As a beginner, you have to commit to the idea that you’re snowboarding on pavement (not skateboarding). Just like learning to snowboard, it may take several days or weeks to get the hang of it – even if you rip on snow. Be patient and expect to fall down a few times. You’ll be ripping soon enough.
Some tricks and moves need more time and effort to master. But don’t get frustrated when your progress is not as fast as you expected. Patience is the answer.
- Always wear protective gear, including a helmet, wrist guards, knee pads and elbow pads.
- Check the pavement–cracks, manhole covers, water, oil, etc. will affect your slide.
- Keep your weight on your uphill edge.
- Check your board for loose parts before riding.
- Know your abilities and ride under control.
THE RIGHT LOCATION
IDEAL | BAD
The right location will help you learn faster. Look for:
- Super smooth pavement with no cracks, ridges or bumps.
- Wide street–just like a bunny hill.
- Moderate incline–enough for momentum but not enough to lose control.
- No traffic.
BEFORE YOU START
For now, we will assume you have assembled your Freebord, and are wearing a helmet at least. If not, read the safety and assembly sections that come with your board or in the links section. [Safety information].
- Good posture or the correct body positioning is most crucial to practice in all board sports:
Your head should be held up and high. Try not to look down.
Focus on the direction you want to go. The direction you look, you’ll tend to go.
- Your head as well as your shoulders need to be turned slightly in the direction you are riding.
- Core muscles (hips, abdomen) and shoulders should be solely used to turn your freebord.
- Turn by looking in the direction you want to ride, slightly move or open up your shoulders following your head & the turn or spin direction is initiated. Keep the back and abdomen fairly straight and upright.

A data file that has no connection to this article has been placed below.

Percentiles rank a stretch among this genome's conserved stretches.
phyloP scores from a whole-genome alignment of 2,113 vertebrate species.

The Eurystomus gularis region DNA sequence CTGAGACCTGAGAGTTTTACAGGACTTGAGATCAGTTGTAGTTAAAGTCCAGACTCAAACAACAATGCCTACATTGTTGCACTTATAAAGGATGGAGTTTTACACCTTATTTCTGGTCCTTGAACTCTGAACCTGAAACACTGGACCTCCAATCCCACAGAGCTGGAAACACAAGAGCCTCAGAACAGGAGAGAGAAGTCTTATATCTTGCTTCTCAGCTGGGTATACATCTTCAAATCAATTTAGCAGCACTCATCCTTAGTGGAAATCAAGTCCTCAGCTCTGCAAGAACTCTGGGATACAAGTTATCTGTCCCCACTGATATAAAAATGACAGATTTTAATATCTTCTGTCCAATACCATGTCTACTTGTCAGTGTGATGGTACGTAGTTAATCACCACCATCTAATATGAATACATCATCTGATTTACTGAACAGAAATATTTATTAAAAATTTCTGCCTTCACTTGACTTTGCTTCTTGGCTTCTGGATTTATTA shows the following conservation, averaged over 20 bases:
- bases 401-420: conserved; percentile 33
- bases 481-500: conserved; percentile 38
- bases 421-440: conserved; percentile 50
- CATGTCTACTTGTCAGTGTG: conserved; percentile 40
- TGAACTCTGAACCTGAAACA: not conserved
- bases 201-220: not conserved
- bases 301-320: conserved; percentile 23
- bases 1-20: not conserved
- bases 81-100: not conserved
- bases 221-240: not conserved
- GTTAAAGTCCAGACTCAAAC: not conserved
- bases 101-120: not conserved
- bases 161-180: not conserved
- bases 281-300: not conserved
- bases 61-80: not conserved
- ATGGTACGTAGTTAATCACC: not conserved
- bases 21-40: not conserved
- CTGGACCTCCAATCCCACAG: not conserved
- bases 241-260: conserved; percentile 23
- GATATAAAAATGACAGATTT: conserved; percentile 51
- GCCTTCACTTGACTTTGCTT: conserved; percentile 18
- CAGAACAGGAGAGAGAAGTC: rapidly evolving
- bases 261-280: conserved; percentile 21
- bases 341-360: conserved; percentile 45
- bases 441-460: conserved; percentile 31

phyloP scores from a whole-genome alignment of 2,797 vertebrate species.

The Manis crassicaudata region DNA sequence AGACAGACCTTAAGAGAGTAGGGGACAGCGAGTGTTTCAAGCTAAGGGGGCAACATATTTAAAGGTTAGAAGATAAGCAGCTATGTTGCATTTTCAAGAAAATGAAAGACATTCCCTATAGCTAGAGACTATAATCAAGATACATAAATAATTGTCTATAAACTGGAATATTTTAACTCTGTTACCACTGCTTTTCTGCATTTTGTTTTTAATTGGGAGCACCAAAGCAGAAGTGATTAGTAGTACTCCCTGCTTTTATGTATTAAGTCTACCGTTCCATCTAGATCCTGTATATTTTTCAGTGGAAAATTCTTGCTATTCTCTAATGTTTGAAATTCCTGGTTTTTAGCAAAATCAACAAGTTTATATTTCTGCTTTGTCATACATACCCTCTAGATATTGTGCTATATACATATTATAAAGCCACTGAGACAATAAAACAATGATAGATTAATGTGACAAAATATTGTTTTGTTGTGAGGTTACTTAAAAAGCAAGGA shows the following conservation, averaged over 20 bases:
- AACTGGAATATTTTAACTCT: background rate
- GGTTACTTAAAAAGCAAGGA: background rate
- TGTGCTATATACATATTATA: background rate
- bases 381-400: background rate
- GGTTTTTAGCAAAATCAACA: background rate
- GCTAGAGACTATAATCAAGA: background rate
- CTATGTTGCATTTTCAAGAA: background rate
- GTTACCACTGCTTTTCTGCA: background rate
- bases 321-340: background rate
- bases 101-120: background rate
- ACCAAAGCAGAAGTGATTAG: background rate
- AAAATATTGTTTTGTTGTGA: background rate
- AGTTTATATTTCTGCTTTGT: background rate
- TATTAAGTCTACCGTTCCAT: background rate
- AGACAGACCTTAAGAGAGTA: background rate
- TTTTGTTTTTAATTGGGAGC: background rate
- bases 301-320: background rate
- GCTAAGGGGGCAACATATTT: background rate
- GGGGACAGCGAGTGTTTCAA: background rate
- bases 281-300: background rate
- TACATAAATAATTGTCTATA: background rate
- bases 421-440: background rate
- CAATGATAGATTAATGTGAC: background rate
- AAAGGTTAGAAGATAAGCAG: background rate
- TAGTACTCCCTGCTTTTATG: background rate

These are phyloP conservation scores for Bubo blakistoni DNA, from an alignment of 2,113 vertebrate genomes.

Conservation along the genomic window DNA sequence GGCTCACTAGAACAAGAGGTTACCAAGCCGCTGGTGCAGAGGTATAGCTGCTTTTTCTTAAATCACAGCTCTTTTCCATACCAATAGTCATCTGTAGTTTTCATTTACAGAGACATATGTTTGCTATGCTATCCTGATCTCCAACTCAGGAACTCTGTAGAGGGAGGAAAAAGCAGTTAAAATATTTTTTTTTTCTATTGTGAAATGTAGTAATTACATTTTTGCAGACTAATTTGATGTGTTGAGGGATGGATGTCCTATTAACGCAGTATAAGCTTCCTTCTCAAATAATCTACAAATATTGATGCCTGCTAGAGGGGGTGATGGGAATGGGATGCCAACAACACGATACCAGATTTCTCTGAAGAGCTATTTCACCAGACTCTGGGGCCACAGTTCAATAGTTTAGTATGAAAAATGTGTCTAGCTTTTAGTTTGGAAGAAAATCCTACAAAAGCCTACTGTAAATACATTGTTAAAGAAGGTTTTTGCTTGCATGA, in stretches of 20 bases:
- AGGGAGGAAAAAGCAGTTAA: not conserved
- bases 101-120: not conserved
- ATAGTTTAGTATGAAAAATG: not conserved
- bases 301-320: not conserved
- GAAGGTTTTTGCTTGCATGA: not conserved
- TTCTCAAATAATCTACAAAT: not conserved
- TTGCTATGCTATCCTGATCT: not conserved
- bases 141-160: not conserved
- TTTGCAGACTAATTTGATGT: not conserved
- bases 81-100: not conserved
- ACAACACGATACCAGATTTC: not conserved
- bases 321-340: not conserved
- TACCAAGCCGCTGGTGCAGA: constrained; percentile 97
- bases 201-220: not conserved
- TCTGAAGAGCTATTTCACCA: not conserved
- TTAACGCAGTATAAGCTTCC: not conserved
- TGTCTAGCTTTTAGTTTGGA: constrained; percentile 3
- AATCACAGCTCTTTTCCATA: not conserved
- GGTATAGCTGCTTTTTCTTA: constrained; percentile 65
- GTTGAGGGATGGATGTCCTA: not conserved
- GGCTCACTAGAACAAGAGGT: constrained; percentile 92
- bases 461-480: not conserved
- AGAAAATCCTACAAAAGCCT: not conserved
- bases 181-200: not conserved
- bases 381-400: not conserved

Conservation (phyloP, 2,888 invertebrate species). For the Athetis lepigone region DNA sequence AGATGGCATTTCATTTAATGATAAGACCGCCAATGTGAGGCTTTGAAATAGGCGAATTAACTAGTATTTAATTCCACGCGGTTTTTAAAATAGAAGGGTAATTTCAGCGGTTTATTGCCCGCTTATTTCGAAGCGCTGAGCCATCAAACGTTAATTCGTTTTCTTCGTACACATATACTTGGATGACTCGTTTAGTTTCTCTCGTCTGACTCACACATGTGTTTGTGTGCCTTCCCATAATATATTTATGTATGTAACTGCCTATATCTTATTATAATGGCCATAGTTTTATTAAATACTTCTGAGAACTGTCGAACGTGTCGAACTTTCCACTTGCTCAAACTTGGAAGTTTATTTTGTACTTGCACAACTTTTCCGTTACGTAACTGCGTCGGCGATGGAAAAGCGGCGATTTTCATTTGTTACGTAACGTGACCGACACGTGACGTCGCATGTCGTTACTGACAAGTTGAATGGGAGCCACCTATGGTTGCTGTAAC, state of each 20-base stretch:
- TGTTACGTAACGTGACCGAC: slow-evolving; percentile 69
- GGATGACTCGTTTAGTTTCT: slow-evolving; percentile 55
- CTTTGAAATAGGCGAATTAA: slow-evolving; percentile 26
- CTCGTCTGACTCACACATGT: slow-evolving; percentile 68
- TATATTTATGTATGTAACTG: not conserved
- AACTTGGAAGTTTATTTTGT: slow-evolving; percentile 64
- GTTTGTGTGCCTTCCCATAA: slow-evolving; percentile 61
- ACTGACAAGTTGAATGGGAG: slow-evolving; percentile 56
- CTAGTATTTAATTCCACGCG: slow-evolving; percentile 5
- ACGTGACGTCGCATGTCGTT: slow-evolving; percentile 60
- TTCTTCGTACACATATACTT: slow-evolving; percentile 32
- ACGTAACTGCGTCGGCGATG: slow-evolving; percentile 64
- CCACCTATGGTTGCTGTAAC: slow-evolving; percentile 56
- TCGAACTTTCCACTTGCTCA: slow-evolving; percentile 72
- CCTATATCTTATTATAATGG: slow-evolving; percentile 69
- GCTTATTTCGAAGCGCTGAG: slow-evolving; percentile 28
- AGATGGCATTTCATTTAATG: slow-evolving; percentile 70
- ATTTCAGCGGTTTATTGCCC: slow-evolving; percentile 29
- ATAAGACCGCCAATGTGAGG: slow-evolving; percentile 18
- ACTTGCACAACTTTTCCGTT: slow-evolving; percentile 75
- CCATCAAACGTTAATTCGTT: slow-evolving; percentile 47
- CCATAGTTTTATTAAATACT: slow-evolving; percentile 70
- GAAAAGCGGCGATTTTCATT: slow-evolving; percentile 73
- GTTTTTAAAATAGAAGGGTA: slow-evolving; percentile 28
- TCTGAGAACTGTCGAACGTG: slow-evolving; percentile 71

- Keep the hips balanced in the center of the board, the degree of drift or overslide can be held steady with the hips.
- Keep your knees bent and weight just slightly over the forward leg to help initiate turns in the beginning or at slower speeds.
FEEL THE BOARD
Before trying to shred a spot, start by feeling the rocker effect on some flat ground. Freebord behavior and balance is very different from a normal skateboard.
Stand on the board getting your foot perfectly centered and snug in the bindings. Practice this a few times until your foot is always in the right location (centered, and snug).
Place feet in the bindings and push with your toes and then rock over to your heels, and repeat. This is the crucial movement of Freebording. Do it several times to get comfortable with this before dropping.
Practice getting out of the binding by jumping up, your feet will automatically get out of the binding.
Tip: you can do this without rolling by standing on a flat surface holding on to something.
CARVING, SLIDING & STOPPING
Finding a wide gentle slope, for example, a sloped parking lot that’s empty would be great. If you can’t find a wide area try to find a spot with grassy or easy and safe borders. It’s especially important not to have people (for your nerves) or cars (because of safety).
LEARN TO CARVE
- Adjust your kingpin (the big screw that holds the trucks together) so that your trucks are fairly loose.
- Center your feet on the board in a comfortable stance, with your toes and heels equidistant to the edges. Your stance should be either centered on the board or slightly toward the board’s nose.
- Step into your Bindings and start rolling. Put all your weight on your heel edge. Just go from A to B holding the one edge and get the feeling of the very big turning radius that you can only change very little by putting more pressure or weight into the edge.
- Ride down the hill making wide sweeping turns. Lean into your turns and feel the board hold its edges.
- Adjust your trucks so you can comfortably turn in both directions. Lighter riders will want looser trucks than heavier riders.
- Continue practicing until you feel comfortable carving on your board.
LEARN TO SLIDE